If you can read this the migration went fine. I have moved my blog from Posterous to Posthaven. I'm still developing my own blog engine, which will hopefully be that last one. Stay tuned.

GoPro Evolution: From 35mm Film To America's Fastest-Growing Camera Company

Consumers are no longer spending their money on point-and-shoot cameras–pocket cameras–because they already have that in the form of their smartphone,” says Woodman. “So they have disposable income for something like a GoPro, which is highly differentiated from a smartphone.

This is exactly why I bought a GoPro. I have a smartphone with an excellent camera that's always with me. And when I go diving, biking or snowboarding I can use the GoPro.

How to build a news app that never goes down and costs you practically nothing

t’s an opinionated template for building client-side apps, lovingly maintained by Chris, which provides a skeleton for bootstrapping projects that can be served entirely from flat files.

Briefly, it ships with:

For a more detailed rundown of the structure, check out the README.

There’s a lot of work that went into this app template and a fair amount of discipline after each project we do to continue to maintain it. With every project we learn something new, so we backport these things accordingly to ensure our app template is in tip-top shape and ready to go for the next project.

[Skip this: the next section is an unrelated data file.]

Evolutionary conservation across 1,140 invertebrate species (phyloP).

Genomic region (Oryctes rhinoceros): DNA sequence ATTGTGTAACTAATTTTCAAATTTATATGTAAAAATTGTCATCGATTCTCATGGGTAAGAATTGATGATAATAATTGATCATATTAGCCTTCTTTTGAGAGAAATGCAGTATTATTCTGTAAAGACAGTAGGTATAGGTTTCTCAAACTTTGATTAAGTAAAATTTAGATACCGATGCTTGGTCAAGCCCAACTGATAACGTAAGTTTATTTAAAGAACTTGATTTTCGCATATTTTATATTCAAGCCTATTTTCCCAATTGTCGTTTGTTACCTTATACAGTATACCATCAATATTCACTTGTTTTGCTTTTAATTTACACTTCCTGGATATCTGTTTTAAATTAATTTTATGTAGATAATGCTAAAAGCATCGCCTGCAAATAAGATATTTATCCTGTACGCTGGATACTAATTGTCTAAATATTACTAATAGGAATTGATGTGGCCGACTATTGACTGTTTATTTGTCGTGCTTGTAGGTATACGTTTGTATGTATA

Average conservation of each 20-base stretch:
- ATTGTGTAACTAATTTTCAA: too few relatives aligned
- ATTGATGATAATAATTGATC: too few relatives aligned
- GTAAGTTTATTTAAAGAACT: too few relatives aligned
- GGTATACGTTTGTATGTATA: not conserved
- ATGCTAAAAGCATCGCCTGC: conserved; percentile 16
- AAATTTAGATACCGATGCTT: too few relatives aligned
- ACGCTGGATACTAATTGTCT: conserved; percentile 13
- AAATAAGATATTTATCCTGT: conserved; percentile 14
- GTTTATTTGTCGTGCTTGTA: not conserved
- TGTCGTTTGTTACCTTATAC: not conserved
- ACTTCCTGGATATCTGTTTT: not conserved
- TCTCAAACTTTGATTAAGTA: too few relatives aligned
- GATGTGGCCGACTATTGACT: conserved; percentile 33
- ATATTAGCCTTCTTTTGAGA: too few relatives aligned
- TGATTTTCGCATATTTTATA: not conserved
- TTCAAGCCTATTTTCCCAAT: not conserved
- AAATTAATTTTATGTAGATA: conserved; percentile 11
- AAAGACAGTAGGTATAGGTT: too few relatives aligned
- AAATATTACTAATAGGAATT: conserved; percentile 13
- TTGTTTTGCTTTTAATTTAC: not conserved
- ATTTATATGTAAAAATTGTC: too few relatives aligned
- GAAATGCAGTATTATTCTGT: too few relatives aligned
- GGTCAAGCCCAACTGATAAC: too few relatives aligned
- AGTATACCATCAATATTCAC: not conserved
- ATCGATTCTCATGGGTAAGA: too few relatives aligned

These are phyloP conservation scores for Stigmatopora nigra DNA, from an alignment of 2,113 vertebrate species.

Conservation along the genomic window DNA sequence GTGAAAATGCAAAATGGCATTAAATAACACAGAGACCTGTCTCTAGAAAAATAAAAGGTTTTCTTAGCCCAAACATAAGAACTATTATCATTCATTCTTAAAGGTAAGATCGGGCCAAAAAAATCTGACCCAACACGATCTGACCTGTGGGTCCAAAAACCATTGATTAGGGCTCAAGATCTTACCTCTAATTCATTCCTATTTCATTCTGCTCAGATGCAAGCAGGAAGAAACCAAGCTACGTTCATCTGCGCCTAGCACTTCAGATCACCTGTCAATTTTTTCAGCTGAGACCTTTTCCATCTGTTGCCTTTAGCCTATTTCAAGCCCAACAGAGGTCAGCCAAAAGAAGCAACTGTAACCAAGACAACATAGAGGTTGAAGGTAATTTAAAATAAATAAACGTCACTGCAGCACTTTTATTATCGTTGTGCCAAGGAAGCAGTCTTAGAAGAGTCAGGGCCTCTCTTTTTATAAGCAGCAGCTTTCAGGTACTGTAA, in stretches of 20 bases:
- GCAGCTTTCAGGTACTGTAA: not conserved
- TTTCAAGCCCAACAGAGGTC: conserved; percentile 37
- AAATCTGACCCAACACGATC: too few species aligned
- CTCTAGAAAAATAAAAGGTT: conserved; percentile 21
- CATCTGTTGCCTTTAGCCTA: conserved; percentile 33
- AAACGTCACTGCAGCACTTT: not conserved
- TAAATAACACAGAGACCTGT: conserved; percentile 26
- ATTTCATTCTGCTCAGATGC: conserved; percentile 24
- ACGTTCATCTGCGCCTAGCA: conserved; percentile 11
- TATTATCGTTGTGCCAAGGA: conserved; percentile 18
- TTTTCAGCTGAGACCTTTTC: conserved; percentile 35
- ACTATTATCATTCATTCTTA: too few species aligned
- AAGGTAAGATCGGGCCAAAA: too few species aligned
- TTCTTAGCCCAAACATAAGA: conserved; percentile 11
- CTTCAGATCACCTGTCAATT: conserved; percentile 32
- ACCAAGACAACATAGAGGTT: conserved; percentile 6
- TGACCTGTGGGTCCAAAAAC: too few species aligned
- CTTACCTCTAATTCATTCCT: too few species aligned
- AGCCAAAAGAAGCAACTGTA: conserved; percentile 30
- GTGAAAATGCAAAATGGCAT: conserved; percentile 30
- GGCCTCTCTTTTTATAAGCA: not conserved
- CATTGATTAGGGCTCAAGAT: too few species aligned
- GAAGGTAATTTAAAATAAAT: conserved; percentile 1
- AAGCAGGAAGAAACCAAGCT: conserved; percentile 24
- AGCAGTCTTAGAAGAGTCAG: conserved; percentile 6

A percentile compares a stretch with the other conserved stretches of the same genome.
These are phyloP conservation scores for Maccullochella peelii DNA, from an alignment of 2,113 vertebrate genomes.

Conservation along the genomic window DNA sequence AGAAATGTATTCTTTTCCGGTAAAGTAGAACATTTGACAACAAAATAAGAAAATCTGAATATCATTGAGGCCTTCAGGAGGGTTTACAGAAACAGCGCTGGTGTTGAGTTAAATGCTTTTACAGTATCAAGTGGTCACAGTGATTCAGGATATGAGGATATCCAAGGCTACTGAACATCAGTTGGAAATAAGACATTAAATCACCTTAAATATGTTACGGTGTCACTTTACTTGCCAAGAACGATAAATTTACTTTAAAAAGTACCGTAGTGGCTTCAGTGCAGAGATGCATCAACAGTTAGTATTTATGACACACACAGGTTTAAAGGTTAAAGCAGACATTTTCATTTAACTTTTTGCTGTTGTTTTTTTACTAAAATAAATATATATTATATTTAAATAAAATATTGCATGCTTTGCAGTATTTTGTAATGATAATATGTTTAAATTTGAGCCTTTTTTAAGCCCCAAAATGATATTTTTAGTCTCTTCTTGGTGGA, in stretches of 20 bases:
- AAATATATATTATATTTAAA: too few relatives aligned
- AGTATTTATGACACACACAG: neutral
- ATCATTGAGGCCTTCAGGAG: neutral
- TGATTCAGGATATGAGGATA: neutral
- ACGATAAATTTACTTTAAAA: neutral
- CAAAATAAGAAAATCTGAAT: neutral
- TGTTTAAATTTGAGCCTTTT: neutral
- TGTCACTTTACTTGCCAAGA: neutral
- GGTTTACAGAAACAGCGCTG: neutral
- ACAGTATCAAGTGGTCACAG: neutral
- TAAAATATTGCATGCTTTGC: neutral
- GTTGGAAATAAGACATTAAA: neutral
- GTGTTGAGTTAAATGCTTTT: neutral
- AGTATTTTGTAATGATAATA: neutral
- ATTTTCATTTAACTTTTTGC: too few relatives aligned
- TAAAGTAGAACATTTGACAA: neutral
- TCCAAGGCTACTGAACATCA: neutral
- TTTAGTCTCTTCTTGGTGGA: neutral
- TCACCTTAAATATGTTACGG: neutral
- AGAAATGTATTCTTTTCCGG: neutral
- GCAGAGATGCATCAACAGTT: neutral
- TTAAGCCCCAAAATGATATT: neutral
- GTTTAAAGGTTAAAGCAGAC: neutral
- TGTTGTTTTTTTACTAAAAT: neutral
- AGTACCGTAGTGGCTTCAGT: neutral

Really cool template for creating static apps using Flask/Jinja, LESS/JST Bootstrap and Fabric.

Interview: Makai Ocean Engineering

As I mentioned above, multiresolution data refers to data that is stored using level-of-detail or LOD technology. You can think of this data as being stored in a ‘pyramid’ – with the top of the pyramid representing one single low/coarse resolution chunk of data, and the bottom of the pyramid representing many high/fine resolution chunks of data. When you view the data from far away, you will only see a low resolution chunk. As you get closer and closer, higher resolution data is paged into your screen.

The term streaming simply refers to the fact that the data can be streamed from any location – not only your local hard drive. The data can sit on a remote server in the multiresolution / LOD format, and your client software will request data to be streamed in as needed. Depending on your connection speed, streaming over a network can be nearly as fast as paging from your local hard drive.

Interesting company. And they're using OPeNDAP, WFS, WMS and SOS.